Mitchel Zelman is an E&S broker with a passion for business. He currently owns Noodle Station, a fast casual Asian restaurant. Noodle Station encompasses the love of ramen, fresh produce, and quality proteins to bring its patrons a quality bowl of goodness. He also owns a consulting company that focuses on sales and mentoring training.
Career and Education
At the age of 18, Mitch Zelman obtained his insurance license. In 2002, he began working an internship with NAPSLO. In 2003 he graduated from Florida State University with a Bachelor of Science in Risk Management and Insurance. While at Florida State University he was part of the Water Polo Club Team and President of the Risk Management Insurance Society (RMIS).
After graduation, he went on to join a wholesale insurance brokerage in 2003, where he became a vital industry player. He created a team capable of handling a wide variety of property and casualty placements by building long-lasting relationships with retail agents and insurance company underwriters.
Mitch successfully managed a large and diverse book of business by developing solutions for complicated risks. He is known for his innovative approach to problem-solving, and his ability to create connections with agents and carriers. Due to these admirable qualities, Mitchel quickly became a mentor to new talent entering the industry.
Philanthropy and Family
Mitchel Zelman resides in Deerfield Beach, Florida. He’s a supporter of the Children’s Tumor Foundation and the Angelman Syndrome Foundation. He has participated in events that have helped raise funds and awareness to improve the health of individuals and families affected by Neurofibromatosis and Angelman Syndrome.
Mitch is also very involved in his local community and has participated in raising funds for the SOS Foundation, and serves as the Chairman of the Fishing Committee at the Lighthouse Point Yacht Club. He is also an avid supporter of ocean conservation and clean-up.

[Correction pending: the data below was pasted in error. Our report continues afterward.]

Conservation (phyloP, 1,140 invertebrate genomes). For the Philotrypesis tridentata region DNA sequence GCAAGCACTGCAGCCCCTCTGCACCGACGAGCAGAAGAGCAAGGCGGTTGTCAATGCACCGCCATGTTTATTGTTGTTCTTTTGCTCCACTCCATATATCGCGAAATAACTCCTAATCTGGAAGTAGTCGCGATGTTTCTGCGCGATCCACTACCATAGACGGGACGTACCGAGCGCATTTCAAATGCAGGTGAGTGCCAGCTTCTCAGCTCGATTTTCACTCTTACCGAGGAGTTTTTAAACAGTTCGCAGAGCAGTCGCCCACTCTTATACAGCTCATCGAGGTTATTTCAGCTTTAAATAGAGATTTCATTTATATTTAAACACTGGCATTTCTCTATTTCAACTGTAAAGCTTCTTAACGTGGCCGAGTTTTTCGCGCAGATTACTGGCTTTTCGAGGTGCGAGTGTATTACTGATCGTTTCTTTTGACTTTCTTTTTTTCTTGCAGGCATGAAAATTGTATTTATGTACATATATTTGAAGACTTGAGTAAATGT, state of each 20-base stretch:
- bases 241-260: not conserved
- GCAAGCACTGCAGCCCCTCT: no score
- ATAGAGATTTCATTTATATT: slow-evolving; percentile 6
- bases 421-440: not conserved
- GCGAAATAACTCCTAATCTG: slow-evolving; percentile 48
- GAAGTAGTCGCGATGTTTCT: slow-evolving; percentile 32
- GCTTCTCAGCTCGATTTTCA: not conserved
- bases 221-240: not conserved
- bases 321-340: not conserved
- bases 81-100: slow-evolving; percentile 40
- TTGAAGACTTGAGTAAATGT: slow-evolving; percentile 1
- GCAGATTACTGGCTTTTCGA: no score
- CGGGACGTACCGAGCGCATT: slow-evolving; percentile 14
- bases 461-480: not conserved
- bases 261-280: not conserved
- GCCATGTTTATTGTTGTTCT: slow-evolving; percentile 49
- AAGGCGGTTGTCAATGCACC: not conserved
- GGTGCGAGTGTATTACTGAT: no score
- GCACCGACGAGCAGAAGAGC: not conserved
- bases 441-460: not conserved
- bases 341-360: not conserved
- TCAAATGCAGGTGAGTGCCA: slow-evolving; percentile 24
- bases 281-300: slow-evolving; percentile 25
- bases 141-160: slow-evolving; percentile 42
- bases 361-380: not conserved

Interests and Hobbies
Mitch Zelman has multiple interests and hobbies. Beyond working as an E&S property broker, he is also a triathlete and has previously participated in the Ironman competitions.
Another aspect of his hobbies and interests is fishing and spearfishing. He caught one of the largest Wahoo off Harbor Island Bahamas in 2021. Mitchel wishes to continue to invest more of himself through mentorship and grow a team that’s ready to rise to the challenges of a rapidly growing and evolving market.
Where did the idea for Noodle Station come from?
The idea came from a pure and unabashed love of Ramen. I’ve done a bit of traveling over my lifetime. While in Japan, I fell in love with the Ramen houses all over the country. The craft and dedication that the Ramen chefs show to their finished product is awe-inspiring. That kind of dedication to the perfection of vision made me want to develop what I consider to be the perfect noodle house. I have a simple vision. The freshest ingredients and highest quality proteins married perfectly into a zen experience for every customer. It’s their own little bowl of Nirvana.
What does your typical day look like and how do you make it productive?
Organized chaos is the best way I can describe it. I’m up early in the morning and into my routine. I have my coffee, take a shower, and mentally prepare for the day. I’m generally in the office by 7:30 and sometimes work straight through lunch. I’m on conference calls, having team meetings, and working to foster the industry relationships I’ve built over the years. After work, I sometimes head over to Noodle Station and see what’s going on over there. I talk with some customers and pass on any active feedback to the kitchen and management. I try not to micromanage the restaurant because I feel like I’ve partnered with the right person to execute our vision.
How do you bring ideas to life?
It sounds a little pretentious but through sheer force of will and clarity of vision. When I have an idea that gets my brain going, I have to see it through to the end. I can see every aspect of it and actively look for ways to go horribly wrong. Once I fix the problems that I can see, I let others try and break them to account for problems I may not have seen the first time. I also listen to people who tell me where they see problems. Not people who tell me the idea is just plain bad. My attitude is “bring me solutions and suggestions, not just complaints.”
What’s one trend that excites you?
A company in Japan is making some great strides in improving the overall Ramen experience for their customers. They have used the latest technology to remove the usual pork-bone odor from their restaurant. They’ve also instituted what they call a “taste-intensive counter.” Every customer has walls to both sides and a curtain in front of them, where the Ramen is served. It’s bar seating with dividers. This way, they can be alone with their bowl of Ramen and have nothing to distract them between them and the noodles.
What is one habit of yours that makes you more productive as an entrepreneur?